Again, lots of water and very little habitat for wades. More Shovelers, Teal and Common Pochards but also a few Gadwall. Little Grebes were in better supply but not a lot more of anything else unless you include both Rock and Collared Dove. So we made our departure and headed off to the Mirador Vicaria to see if the arriving wagtails might be on the grassy fields in this area. In the hope that I might find the Avocets on the flooded fields at the back of the reserve just after taking the main road (I did with three recorded), Eric and Pat drove straight on the mirador and managed to watch a low-flying female Marsh Harrier flush at least twenty Snipe up from near the road. Whilst they were driving not only were the Avocets discovered but also a small number of Shelduck along with many more of the ducks already recorded.
|The beautiful Greater Flamingo Flamenco Comun Phoenicopterus roseus in flight|
The wagtails were where we hoped to find them. Not in large numbers but amongst the half-dozen or so White Wagtails we were able to find a couple of "Blue-headed Wagtails," the Iberian sub-species of Yellow Wagtail Motacilla Flava Iberiae feeding alongside a single Meadow Pipit. However, more exciting, was the single Italian sub-species, Yellow Wagtail Motacilla Flava cinereocapilla. From here it was on to the Mirador Cantarranas and he last hope if any Cranes were still to be found in the area. During this short drive none were to be found on their usual feeding fields but I did manage to see both Jackdaws and a single Wood Pigeon along with more Crested Larks, Corn Buntings and another pair of Linnets.
The Mirador turned up trumps with not only further small departing groups of Cranes but a main flock of about sixty individuals still feeding on the grass to the left of the nearby pool. Again, more Shoveler, Teal, Coots and at least one Great Crested Grebe on the water itself whilst overhead a handful of Marsh Harriers quartered the reed bed including a rather magnificent adult male bird. No sooner had we enjoyed this experience than the harriers were joined by a single female Hen Harrier and a couple of Common Buzzards were spotted not so far off. Again, whilst there were hundreds of Flamingos at this end of the water the impression was till that numbers were seriously lower than last month.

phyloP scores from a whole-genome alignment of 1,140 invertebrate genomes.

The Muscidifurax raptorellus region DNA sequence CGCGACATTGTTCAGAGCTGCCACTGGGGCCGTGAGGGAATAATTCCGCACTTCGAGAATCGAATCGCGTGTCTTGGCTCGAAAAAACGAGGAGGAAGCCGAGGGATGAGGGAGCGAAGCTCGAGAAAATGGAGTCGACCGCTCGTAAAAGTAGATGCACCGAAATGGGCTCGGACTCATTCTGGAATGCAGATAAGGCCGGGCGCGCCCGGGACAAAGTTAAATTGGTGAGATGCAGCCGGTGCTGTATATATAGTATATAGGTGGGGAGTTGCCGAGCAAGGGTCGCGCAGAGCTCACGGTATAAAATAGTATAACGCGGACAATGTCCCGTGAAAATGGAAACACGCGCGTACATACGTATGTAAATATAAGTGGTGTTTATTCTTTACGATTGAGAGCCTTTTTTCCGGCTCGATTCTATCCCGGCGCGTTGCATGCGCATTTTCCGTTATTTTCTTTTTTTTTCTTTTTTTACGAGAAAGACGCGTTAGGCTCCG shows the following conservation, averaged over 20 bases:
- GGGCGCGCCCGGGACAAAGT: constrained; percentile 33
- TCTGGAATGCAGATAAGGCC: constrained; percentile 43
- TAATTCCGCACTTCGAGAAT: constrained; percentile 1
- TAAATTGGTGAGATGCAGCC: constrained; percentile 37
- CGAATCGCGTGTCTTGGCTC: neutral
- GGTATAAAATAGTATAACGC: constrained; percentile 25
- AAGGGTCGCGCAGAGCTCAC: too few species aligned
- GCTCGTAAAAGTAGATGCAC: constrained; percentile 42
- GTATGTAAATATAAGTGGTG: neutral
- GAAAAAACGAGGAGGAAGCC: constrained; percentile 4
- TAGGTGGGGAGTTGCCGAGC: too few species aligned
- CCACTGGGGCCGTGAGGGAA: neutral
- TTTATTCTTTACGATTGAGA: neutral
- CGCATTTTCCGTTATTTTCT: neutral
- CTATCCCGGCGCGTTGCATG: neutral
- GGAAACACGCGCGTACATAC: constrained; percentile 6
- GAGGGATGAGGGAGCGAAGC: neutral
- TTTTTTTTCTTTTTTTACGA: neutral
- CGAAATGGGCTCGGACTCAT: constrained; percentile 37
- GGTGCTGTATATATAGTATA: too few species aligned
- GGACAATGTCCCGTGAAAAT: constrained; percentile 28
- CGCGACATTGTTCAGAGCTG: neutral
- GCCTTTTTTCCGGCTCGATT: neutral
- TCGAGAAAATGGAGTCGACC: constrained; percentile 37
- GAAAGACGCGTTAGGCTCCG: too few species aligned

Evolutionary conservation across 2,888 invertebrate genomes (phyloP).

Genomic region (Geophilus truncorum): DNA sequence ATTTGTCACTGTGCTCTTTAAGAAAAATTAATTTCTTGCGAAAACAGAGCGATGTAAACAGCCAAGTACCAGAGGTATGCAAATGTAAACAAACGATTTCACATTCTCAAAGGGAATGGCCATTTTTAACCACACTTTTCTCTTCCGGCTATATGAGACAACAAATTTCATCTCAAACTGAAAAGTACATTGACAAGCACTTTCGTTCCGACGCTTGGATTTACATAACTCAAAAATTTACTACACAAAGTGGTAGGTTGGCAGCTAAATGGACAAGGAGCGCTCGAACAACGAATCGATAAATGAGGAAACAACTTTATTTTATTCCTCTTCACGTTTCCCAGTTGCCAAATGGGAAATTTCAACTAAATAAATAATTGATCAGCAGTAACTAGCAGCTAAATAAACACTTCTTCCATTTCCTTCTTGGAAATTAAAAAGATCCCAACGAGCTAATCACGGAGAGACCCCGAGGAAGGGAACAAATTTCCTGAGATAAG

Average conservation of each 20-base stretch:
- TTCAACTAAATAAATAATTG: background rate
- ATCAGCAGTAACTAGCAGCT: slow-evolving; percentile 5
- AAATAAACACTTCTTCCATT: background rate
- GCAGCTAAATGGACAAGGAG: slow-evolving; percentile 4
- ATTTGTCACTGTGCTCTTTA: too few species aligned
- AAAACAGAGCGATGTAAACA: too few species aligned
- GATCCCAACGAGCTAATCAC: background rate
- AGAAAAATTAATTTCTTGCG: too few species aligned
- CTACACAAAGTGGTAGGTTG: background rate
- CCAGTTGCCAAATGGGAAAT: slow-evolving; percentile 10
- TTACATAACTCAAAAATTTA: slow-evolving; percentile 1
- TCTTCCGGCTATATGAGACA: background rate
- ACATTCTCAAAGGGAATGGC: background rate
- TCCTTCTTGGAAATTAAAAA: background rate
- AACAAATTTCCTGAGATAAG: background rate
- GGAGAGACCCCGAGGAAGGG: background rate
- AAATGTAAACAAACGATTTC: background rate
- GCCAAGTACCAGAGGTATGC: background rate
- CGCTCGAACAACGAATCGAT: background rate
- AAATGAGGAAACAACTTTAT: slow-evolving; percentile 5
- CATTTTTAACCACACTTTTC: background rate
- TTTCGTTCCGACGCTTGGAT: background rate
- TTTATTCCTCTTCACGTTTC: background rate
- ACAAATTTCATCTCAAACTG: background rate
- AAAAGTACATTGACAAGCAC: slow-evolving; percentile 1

So it was back to the Laguna Dulce for (me) a quick look before driving on to the Campillos lagunas of Redonda and Capacete to see if the Ferruginous Duck was still about. At the Dulce a Green Sandpiper was recorded with a very close Corn Bunting and as I moved off to Redonda Eric managed to find a flighty Purple Swamphen in the reeds below the hide to the left. Both the following waters were very disappointing, probably as a result of being too full. More Black-necked and Little Grebes but, perhaps, the best was on a flooded field just before the Redonda when a small number of Little Egrets were seen and, at the back of the water, nine feedig Black-tailed Godwits. So ended my day as I made my way back home with a final total for the day of 51 species.
|The Geater Flamingo takes to the air revealing its gorgeous colours|
Shelduck, Gadwall, Mallard, Shoveler, Teal, Red-crested Pochard, Pochard, White-headed Duck, Little Grebe, Great Crested Grebe, Black-necked Grebe, Cattle Egret, Little Egret, Heron, Flamingo, Marsh Harrier, Hen Harrier, Buzzard, Kestrel, Moorhen, Coot, Crane, Black-winged Stilt, Avocet, Lapwing, Black-tailed Godwit, Redshank, Green Sandpiper, Black-headed Gull, Yellow-legged Gull, Rock Dove, Wood Pigeon, Collared Dove, Crested Lark, Thekla Lark, Barn Swallow, Meadow Pipit, Yellow Wagtail (Iberia), Yellow Wagtail (Italian), White Wagtail, Black Redstart, Sardinian Warbler, Chiffchaff, Jackdaw, Raven, Spotless Starling, House Sparrow, Serin, Goldfinch, Linnet, Corn Bunting.